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Journal of the Korean Society of Pediatric Nephrology 2011;15(1): 58-65. doi: https://doi.org/10.3339/jkspn.2011.15.1.58
요로감염과 동반된 전해질 불균형의 임상적 의의
조세은, 최림, 임형은, 유기환, 홍영숙, 이주원
1고려대학교 의과대학 소아과학교실
2고려대학교 의과대학 소아과학교실
3고려대학교 의과대학 소아과학교실
4고려대학교 의과대학 소아과학교실
5고려대학교 의과대학 소아과학교실
6고려대학교 의과대학 소아과학교실
Clinical Significance of Electrolyte Imbalance in Pediatric Urinary Tract Infection
Sea-Eun Cho, Lim Choi, Hyung-Eun Yim, Kee-Hwan Yoo, Young-Sook Hong, Joo-Won Lee
1Department of Pediatrics, Guro Hospital, Korea University
2Department of Pediatrics, Guro Hospital, Korea University
3Department of Pediatrics, Guro Hospital, Korea University
4Department of Pediatrics, Guro Hospital, Korea University
5Department of Pediatrics, Guro Hospital, Korea University
6Department of Pediatrics, Guro Hospital, Korea University
Received: March 15, 2011;  Accepted: April 20, 2011.
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Purpose: Some hormonal and electrolyte abnormalities have been reported in pediatric patients with urinary tract infection (UTI). This study aimed to investigate the relationships between the imbalance of electrolytes and the severity of infection and associated urologic anomalies in children with febrile UTI.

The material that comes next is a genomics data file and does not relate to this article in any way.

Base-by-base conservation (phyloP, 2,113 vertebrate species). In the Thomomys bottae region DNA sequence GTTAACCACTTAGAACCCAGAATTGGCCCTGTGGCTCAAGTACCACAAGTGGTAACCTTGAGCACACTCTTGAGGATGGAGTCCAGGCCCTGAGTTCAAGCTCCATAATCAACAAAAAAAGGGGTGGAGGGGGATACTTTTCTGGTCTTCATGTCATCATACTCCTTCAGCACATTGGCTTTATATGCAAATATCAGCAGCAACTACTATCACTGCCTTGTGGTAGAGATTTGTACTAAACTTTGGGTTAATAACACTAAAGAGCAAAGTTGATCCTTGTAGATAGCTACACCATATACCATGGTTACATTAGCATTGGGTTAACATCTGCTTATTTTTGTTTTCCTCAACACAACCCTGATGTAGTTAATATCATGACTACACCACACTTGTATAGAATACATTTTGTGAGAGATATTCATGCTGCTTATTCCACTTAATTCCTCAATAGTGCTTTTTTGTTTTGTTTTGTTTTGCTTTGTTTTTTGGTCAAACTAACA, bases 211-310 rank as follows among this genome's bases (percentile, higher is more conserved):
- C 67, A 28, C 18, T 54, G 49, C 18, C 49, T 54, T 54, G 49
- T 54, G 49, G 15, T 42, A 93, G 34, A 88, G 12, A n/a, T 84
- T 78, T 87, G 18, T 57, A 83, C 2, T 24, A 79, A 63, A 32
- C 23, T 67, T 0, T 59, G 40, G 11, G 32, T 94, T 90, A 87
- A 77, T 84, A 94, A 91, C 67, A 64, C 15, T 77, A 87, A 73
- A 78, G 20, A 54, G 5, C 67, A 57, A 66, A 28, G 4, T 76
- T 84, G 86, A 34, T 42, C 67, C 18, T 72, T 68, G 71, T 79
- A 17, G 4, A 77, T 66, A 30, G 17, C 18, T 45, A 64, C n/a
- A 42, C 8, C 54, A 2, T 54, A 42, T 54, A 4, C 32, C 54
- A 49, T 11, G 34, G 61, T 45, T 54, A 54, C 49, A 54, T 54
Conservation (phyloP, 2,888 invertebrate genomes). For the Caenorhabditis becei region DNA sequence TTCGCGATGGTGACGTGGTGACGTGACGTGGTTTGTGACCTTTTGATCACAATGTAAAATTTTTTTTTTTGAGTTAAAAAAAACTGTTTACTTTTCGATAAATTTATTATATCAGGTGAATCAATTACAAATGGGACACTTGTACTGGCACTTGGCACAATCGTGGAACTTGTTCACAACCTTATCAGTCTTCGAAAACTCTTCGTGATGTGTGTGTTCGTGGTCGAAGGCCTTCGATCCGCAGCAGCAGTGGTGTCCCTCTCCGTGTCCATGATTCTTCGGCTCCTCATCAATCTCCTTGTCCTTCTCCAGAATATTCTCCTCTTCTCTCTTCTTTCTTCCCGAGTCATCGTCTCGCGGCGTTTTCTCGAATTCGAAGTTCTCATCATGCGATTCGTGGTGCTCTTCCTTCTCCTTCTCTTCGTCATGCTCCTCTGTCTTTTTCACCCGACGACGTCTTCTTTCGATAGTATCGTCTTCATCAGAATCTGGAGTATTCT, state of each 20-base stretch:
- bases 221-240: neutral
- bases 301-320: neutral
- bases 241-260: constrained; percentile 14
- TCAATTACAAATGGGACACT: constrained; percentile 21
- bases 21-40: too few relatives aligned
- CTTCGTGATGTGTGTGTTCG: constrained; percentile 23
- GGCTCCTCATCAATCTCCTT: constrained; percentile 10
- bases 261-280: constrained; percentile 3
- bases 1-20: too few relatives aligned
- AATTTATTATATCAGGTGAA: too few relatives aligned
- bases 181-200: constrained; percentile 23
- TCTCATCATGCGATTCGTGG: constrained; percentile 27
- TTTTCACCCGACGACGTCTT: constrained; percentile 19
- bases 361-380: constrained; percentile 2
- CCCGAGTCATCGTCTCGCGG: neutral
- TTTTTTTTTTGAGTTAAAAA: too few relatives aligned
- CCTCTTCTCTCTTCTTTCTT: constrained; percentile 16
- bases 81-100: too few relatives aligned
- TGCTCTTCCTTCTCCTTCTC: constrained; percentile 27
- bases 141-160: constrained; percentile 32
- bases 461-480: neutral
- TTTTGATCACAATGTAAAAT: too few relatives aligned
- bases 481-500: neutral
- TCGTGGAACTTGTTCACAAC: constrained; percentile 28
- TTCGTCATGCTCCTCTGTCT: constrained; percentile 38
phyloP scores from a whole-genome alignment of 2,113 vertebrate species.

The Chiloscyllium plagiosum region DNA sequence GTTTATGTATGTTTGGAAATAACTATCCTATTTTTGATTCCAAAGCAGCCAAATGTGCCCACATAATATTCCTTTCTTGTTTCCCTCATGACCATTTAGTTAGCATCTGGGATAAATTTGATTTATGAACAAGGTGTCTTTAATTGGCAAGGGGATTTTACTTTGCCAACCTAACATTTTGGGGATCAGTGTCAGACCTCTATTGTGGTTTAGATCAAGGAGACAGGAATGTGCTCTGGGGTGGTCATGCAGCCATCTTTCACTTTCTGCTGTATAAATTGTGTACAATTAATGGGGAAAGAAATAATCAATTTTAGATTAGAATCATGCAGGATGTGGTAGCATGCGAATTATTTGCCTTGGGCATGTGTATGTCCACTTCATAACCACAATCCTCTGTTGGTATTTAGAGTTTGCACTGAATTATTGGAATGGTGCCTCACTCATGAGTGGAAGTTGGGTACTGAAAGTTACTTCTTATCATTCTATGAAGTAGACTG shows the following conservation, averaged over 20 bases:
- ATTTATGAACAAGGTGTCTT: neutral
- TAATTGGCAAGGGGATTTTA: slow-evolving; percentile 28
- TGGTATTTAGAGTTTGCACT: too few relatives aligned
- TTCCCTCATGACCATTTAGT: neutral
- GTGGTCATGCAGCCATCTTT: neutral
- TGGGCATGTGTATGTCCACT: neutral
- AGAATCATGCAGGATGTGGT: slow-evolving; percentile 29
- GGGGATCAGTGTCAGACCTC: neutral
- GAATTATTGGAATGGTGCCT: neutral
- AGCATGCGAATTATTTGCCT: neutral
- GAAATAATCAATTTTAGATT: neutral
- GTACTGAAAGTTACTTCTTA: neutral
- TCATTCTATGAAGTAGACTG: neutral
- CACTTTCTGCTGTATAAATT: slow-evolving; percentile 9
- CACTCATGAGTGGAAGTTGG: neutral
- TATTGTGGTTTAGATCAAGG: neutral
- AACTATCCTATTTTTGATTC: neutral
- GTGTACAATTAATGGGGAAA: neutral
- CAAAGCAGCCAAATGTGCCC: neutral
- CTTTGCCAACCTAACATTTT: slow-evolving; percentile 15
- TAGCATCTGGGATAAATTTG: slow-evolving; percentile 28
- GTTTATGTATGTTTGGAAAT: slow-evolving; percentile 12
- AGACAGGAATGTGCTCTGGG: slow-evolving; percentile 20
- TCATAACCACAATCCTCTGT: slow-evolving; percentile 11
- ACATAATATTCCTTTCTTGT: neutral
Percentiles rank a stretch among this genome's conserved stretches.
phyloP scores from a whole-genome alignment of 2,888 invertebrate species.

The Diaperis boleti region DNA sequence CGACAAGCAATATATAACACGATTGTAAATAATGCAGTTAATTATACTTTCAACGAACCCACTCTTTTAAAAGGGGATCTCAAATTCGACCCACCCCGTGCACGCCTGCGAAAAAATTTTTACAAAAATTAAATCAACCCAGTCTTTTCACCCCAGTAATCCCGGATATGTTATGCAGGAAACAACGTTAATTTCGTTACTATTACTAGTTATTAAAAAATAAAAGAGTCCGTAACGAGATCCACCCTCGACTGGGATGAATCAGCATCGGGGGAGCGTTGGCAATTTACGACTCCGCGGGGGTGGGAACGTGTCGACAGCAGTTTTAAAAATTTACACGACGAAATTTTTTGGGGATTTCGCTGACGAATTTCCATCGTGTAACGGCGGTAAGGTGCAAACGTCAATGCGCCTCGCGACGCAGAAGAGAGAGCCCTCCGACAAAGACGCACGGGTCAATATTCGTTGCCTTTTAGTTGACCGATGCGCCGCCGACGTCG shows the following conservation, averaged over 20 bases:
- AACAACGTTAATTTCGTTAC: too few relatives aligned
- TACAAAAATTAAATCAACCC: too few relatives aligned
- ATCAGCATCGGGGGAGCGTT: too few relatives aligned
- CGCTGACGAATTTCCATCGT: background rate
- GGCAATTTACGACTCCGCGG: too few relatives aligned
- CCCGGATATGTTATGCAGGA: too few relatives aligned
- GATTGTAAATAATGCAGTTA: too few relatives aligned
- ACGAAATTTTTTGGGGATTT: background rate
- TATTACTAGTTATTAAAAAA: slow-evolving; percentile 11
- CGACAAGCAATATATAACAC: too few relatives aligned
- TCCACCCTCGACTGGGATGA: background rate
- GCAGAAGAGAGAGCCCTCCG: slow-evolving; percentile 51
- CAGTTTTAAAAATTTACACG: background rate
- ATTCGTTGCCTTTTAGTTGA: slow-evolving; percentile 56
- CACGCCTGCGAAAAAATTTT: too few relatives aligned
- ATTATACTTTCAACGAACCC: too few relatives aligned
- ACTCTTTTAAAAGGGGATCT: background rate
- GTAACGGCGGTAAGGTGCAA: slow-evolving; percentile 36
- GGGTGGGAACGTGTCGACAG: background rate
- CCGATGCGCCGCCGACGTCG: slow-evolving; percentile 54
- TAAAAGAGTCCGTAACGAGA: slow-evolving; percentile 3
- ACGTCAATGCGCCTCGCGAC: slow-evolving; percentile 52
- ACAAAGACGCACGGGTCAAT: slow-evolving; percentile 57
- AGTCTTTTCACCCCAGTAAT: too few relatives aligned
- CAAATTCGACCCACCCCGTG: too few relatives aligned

Methods: We retrospectively reviewed 267 patients with febrile UTI who were admitted to Korea University Guro Hospital during the period from January, 2007 until February, 2010. According to the presence of hyponatremia or hyperkalemia, clinical parameters and associated renal anomalies, such as hydronephrosis, cortical defects and vesicoureteral reflux, were compared.
Results : 42.7% of all patients had decreased concentration of serum sodium. In patients with decreased concentration of serum sodium, cortical defects were significantly increased compared to normal patients (40.4% vs. 14.4%, P <0.05). White blood cell (WBC) counts ($15,721{pm}6,553/uL$ vs. $12,885{pm}5,367/uL$, P <0.05), C-reactive protein (CRP) ($61.8{pm}56.1$ mg/L, vs. $29.9{pm}39.8$ mg/L, P <0.05), and erythrocyte sedimentation rate (ESR) ($43.9{pm}34.3$ mm/hr vs. $27.4{pm}26.8$ mm/hr, P <0.05) in peripheral blood showed significant increases in the group with decreased concentration of serum sodium. Duration of fever, presence of gastrointestinal symptom, the incidence of hydronephrosis and vesicoureteral reflux did not differ between the two groups. None of the patients had significant hyperkalemia.
Conclusion : We suggest that decreased concentration of serum sodium in febrile UTI might be a helpful marker for leukocytosis and increased CRP and ESR in peripheral blood, and acute pyelonephritis.
Key words: Urinary tract infection | Electrolyte imbalance
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